Anxiety Triggers- When They Change Over Time, What to do

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As we make our way on our journey out of the hell that is living with frequent panic attacks and anxiety, we may find that our anxiety triggers change over time. What used to make you panic just doesn’t anymore. Of course that is such a huge relief!

But now that you’re getting better, you may find that new things pop up and they leave you feeling anxious again. Or you have a minor setback..Once more, anxiety seems to be rearing its ugly head, and it leaves you feeling unsettled.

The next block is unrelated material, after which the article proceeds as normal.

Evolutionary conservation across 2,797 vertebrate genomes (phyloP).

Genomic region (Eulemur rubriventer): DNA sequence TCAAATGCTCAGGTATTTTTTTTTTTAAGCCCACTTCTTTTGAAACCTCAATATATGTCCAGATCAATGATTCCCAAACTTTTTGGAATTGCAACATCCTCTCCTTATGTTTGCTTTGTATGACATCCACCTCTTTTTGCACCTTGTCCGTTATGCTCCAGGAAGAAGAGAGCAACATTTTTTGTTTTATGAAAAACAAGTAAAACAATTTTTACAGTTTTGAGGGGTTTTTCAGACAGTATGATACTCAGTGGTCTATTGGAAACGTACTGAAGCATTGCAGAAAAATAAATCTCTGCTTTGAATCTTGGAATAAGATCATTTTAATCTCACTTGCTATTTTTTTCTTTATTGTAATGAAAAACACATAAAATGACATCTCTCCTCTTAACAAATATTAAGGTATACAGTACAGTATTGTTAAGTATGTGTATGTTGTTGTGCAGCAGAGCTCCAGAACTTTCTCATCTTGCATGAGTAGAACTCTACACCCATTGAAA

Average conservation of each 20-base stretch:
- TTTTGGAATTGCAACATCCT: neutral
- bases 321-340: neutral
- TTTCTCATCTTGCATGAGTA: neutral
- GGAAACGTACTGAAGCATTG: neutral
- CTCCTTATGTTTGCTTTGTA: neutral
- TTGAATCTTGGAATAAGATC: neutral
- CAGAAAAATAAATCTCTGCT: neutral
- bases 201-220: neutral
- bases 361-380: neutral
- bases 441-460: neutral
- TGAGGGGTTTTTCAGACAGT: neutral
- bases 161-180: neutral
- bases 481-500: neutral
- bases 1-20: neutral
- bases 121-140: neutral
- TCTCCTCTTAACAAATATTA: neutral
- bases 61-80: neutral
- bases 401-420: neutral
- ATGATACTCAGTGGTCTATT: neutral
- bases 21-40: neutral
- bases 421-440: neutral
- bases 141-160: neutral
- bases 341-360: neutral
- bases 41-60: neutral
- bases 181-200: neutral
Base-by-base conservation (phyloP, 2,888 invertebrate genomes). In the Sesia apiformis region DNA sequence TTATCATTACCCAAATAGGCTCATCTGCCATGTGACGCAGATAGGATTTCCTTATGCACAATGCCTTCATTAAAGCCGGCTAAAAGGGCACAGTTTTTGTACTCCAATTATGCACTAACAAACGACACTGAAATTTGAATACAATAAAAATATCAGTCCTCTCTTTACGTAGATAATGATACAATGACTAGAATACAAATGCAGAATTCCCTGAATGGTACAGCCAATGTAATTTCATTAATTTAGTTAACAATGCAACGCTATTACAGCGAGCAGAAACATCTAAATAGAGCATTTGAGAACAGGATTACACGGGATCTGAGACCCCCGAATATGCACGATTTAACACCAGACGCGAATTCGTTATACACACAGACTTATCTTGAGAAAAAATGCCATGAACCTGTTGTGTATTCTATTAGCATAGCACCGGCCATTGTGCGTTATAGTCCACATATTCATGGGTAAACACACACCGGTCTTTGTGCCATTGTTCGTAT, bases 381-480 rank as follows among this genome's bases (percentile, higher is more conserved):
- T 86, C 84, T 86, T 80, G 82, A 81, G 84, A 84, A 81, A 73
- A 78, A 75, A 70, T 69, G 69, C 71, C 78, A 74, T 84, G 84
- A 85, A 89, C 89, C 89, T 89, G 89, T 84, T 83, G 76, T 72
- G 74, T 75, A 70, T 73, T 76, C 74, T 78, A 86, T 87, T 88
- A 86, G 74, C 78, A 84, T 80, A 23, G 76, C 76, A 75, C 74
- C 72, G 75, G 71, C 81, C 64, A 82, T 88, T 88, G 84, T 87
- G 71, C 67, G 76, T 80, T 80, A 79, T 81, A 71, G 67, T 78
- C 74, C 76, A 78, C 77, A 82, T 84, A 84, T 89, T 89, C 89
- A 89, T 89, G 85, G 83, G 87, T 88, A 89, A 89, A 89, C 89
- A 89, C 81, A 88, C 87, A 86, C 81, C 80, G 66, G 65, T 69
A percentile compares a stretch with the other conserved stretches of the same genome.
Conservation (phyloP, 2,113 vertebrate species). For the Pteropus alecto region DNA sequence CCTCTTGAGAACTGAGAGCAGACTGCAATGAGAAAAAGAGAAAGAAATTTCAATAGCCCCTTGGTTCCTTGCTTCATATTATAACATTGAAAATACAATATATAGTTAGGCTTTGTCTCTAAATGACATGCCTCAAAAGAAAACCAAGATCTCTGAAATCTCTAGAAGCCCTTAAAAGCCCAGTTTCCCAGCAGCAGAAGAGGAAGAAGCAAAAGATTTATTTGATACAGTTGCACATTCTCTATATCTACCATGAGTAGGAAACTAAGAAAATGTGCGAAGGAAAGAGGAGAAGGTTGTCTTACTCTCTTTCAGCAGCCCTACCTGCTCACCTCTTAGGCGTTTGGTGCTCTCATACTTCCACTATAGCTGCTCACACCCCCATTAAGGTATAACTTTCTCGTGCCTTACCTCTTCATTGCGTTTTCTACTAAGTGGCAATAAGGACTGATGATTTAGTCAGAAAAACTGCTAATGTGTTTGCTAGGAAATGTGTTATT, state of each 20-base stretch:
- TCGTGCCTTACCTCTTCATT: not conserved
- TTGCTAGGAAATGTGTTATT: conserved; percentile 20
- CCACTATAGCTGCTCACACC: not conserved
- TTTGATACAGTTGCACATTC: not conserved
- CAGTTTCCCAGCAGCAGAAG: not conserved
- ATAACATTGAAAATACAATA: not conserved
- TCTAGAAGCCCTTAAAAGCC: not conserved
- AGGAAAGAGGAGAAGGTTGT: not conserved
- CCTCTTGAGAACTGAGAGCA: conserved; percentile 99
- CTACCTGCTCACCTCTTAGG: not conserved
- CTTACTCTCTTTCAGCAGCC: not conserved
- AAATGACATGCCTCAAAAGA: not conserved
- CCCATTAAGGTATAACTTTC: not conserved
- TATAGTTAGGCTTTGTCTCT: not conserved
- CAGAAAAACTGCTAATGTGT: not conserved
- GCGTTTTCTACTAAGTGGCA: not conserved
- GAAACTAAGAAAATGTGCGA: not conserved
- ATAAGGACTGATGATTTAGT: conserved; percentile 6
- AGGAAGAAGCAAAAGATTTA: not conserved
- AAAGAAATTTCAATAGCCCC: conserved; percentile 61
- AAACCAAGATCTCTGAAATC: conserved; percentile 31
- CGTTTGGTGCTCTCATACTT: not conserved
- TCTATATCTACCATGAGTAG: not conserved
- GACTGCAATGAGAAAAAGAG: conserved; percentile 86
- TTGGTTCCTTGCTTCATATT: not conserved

So what can you do? A lot actually 🙂

Here is a reader question to help illustrate:

Hi Jill,
today was one of those days when I went back through your posts to get some relief. I wanted to run something past you though. Today I avoided a panic attack by the skin of my teeth. I got overheated and for whatever reason, that can trigger me. But I immediately stopped it and was fine. The thing I am having trouble with is the way I feel afterward.

I expected to feel like crap and anxious the rest of the day, but I didn’t. HOWEVER, the fact that I didn’t feel bad was strange to me, and has made me anxious:P That probably sounds ridiculous. We so look forward to the time when we don’t have anxiety but once you get used to it, not having it is just as unsettling. I was just wondering if this has ever happened to you? Do you ever make yourself anxious because you don’t react the way your normal panicky mind would?

Hi Kelly,